What is it with those Canadians? We in the US have normal weather systems, with irregular shapes and often sprawling over hundreds of miles. But the Canadians, so much less extreme in all ways, have tidy, circular, self-contained, and relatively small rain storms, arrayed like a string of pearls over their Great Plains region (which, I have been informed, is known locally not as plains but "prairie"). If you don't believe me, just check out this afternoon's radar images, shown on a Google Earth display via the wonderful real-time weather overlay. Click for larger, and to really see the effect.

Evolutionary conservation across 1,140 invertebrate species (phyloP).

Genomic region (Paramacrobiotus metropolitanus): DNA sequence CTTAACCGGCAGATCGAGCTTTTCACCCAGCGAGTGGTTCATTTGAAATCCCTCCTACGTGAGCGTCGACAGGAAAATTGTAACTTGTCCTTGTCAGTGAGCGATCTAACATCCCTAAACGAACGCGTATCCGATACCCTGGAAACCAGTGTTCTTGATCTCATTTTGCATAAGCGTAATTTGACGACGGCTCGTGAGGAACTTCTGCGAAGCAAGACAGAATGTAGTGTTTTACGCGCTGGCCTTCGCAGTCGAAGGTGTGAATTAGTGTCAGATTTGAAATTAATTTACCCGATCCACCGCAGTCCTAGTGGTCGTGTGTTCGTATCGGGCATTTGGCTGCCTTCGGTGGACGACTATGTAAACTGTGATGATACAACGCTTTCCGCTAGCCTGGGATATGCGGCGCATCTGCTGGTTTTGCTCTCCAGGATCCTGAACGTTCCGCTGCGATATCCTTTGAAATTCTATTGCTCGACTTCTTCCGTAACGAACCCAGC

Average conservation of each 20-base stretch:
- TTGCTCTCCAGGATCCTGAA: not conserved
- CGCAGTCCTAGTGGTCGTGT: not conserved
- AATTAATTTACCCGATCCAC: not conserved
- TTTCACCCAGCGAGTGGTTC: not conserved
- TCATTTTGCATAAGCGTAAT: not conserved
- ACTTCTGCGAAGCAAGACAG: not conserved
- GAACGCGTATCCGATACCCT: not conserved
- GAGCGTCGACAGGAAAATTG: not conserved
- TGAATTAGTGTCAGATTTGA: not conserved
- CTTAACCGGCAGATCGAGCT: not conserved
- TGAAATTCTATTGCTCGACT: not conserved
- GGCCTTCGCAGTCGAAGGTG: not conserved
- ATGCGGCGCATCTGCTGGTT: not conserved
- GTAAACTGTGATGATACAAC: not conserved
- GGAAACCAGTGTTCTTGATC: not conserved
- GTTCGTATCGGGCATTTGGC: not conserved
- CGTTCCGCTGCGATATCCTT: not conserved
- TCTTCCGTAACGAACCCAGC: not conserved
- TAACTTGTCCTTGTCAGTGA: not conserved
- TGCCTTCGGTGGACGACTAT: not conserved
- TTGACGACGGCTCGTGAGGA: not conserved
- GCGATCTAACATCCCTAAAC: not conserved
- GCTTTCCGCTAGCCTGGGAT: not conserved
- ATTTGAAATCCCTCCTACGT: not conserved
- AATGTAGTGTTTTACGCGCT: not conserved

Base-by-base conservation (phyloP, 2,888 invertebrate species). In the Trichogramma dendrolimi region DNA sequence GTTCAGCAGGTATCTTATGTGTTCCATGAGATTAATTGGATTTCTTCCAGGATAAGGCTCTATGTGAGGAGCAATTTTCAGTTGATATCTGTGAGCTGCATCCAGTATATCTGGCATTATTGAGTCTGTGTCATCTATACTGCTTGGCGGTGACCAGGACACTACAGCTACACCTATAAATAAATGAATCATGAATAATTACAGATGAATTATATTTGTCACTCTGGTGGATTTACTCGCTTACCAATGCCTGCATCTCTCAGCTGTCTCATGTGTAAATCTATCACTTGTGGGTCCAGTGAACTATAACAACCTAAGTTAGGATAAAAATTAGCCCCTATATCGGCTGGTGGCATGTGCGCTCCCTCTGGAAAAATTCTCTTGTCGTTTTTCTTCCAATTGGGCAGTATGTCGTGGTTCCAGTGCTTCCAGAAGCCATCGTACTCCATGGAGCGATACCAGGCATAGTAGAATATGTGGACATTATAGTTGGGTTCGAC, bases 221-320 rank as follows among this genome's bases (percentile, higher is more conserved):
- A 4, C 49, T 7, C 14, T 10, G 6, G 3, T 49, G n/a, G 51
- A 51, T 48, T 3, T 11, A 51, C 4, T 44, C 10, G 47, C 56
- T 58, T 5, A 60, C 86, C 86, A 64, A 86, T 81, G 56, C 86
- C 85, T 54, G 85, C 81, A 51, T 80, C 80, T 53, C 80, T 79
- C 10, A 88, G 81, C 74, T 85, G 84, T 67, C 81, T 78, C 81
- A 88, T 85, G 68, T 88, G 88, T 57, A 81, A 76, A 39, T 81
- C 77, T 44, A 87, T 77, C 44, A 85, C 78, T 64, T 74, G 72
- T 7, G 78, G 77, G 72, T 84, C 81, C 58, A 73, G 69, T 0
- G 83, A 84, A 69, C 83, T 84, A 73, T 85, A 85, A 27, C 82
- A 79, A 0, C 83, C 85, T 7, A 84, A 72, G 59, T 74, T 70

In fairness, it's really the western Canadians who behave in this odd way. The people in Ontario are at the moment sharing a "normal" storm with their neighbors from Michigan to upstate New York. But what's the matter with Manitoba and Saskatchewan?
Before you click the "send 'gotcha' note to author" button, I should say that I do in fact know the reason for the odd Canadian weather patterns. As a hint, anyone who has ever been involved in aviation knows the reason too -- along with people in a number of other fields. I'll leave it as an open learning opportunity for all others. What is the internet if not an educational tool? Further clues in this closer-up shot of the plains provinces. Later I'll provide a NavCanada link that explains just what's going on.
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